Once a upon a time in the early ’80s there was a show on ABC called Fridays. It appeared every Friday at midnight as a rival to NBC’s Saturday Night Live which, at the time, was suffering from low ratings. What made Fridays different was that it concentrated more on drug jokes.
During the post-disco / post-Vietnam War era of the early 80’s, the notorious drug-of-choice was cocaine. Some cast members of SNL were known coke users, but I’m not sure about the members of Fridays (although they did feature a sketch in their 1980 season that showed a hand puppet snorting a line of coke). Regardless of actual nose-candy usage, Mark Blankfield was very famous for his crazy pharmacist “Drugs ‘R’ Us” sketches that appeared on Fridays. The “Drugs ‘R’ Us” sketch was one of the most, or perhaps the most popular sketch in 1980-1981. This was the peak of success for Fridays as their ratings soared higher than SNL‘s. Then, around early 1982, ABC executives decided to pull the plug.
Fast forward a few months —
8-tracks were still in fashion. Hall & Oates had some hit songs on the radio. People were trying to figure out the Rubik’s Cube. And — People were snorting cocaine like they were buying Thriller albums. It probably seemed like a really groovy idea to put Mark Blankfield in a starring role to capitalize on his drug related Fridays sketches. I can imagine it: The three writers of Jekyll and Hyde Together Again hanging out in Studio 54, snorting fat lines, and thinking “Hey, let’s make a movie based on uh… snoooort, that Robert Louis Stevenson novel, and uh… snoooort, glorifying cocaine use, and uh… snoooort Mark Blankfield!”
Enter Jekyll and Hyde Together Again.
I first heard about this movie while watching old ’80s commercials taped off a local cult (and now defunct) Bay Area TV station, KBHK Channel 44. Following the cheesy OP clothing commercial, the A&W Family Restaurant Burger commercial (the one that featured “The Wuppets” promo), and the K-Tel Records commercial, came an ad for a film I couldn’t recall seeing before. It had what looked to be a young Gene Wilder as a mad scientist (people often confuse Mark Blankfield with Gene Wilder, most likely because of their similar physical comedy style and curly ’80s afro perm). There was a girl, Krista Errickson (from Hello, Larry), playing Pac-Man while this Gene Wilder lookalike yells in her ear, “I AM THE DOCTOR!!!!!!!”
After watching that commercial I thought to myself: “What the hell was that?! Ooooh, what did I just see?!” Luckily, I had just gotten a Betamax VCR (with the woodgrain), so I obtained a copy of this film.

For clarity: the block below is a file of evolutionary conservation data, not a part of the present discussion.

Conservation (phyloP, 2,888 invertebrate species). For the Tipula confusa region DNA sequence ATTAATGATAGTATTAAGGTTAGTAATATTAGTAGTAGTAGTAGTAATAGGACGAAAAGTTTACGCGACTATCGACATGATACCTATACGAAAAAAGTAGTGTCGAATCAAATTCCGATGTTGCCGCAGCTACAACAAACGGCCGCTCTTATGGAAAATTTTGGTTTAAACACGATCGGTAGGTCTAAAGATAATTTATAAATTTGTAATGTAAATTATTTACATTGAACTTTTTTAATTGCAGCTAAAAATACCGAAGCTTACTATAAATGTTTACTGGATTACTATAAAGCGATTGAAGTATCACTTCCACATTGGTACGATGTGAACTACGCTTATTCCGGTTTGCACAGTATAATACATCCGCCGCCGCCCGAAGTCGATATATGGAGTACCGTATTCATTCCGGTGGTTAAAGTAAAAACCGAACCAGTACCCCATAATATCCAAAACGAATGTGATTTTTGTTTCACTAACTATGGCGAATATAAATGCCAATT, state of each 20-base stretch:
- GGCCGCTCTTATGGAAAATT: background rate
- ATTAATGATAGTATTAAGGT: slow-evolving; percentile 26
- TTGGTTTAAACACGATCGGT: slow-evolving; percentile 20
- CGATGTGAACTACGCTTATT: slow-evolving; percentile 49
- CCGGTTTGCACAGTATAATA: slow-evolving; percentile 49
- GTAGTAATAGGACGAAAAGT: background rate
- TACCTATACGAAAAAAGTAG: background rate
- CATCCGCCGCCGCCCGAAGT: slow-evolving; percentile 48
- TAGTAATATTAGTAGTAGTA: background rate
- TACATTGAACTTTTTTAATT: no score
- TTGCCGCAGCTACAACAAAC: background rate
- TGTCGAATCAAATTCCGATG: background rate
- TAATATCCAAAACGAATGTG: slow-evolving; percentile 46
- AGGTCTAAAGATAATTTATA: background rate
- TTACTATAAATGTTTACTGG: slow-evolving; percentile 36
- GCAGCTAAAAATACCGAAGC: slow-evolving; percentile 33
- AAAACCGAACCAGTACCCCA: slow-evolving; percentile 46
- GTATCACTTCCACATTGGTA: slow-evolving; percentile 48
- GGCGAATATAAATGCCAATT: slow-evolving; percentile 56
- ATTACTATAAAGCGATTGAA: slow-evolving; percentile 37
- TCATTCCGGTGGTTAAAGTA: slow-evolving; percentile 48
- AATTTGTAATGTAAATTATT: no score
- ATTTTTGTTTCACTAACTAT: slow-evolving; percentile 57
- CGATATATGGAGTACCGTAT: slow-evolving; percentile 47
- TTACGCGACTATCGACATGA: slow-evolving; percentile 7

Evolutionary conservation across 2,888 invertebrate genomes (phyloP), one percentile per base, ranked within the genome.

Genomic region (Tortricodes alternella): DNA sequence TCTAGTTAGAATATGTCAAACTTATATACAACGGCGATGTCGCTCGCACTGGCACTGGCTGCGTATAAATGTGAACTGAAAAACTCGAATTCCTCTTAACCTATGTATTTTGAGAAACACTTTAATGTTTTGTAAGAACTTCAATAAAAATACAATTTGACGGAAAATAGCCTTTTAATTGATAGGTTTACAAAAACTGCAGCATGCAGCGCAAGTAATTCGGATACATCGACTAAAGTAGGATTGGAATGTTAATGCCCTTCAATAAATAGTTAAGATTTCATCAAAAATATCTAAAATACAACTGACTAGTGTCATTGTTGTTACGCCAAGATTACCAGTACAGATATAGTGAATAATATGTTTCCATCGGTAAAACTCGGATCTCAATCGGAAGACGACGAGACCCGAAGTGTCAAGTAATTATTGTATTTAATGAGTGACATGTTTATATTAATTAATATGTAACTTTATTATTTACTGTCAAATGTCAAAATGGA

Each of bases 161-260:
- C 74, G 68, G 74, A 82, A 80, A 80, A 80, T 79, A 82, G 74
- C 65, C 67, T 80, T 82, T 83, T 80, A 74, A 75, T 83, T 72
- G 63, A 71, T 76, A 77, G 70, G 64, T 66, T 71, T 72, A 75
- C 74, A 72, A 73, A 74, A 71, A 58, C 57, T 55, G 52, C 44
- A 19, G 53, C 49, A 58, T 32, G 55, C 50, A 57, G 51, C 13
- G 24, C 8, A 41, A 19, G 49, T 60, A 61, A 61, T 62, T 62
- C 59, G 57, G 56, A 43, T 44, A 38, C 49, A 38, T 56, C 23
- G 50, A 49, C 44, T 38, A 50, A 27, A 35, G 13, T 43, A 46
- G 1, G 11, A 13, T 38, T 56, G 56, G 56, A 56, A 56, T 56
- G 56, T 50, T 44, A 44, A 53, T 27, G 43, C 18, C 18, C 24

Watching this on Betamax adds to the nostalgia factor, for sure. There’s even a really funny synopsis on the back of the Betamax tape box that says:
Nodding off one day, Dr. Jekyll (Mark Blankfield) accidentally snorts a sampling of the snuff which quickly transforms this shy, sensitive man into a wild, wide-eyed disco deviant with New Wave tendencies. To the shock of his boss, Dr. Carew (Michael McGuire), and Jekyll’s fiancee, Mary (Bess Armstrong), spoiled daughter of the head doctor, Hyde takes over by taking to nymph chasing and disco blazing.
But the richest and sickest patient in the world is admitted and needs Jekyll to survive. Will Jekyll show up? Or will he go on to discover more perverse pleasures hidden in his Hyde?
Ha ha ha, love it!
This film takes the early ’80s style screwball sex humor of Porky’s, the drug humor of Nice Dreams (which was released a year prior to this and coincidentally also has a funny scene in a Chinese restaurant), the mad doctor humor of the original Nutty Professor, the spoofiness of Airplane, and rolls it all into one. This is definitely an ’80s cocaine film. Even during the opening credits the main title is snorted. I do not condone the use of hard drugs, but it does make for some good laughs.
It’s sad that not a lot of people remember this film. Blankfield should have blown up big with it. This is definitely his epic comic tour de force. He was known for his great physical comedy on Fridays. One of the show’s creators even remarked that he was the ’80s version of Buster Keaton. This was Jim Carrey before Jim Carrey.
So this film needs a bigger cult following. Let’s make it happen! Major props to this chicken sushi hawkin’, classy pantyhose coke snortin’, politically incorrect, disco dancing screwball of a sexploitation comedy flick!
My next review will be:
The Incredible Shrinking Woman (1981) on Betamax
HAVE A NICE NIGHT AND A PLEASANT TOMORROW
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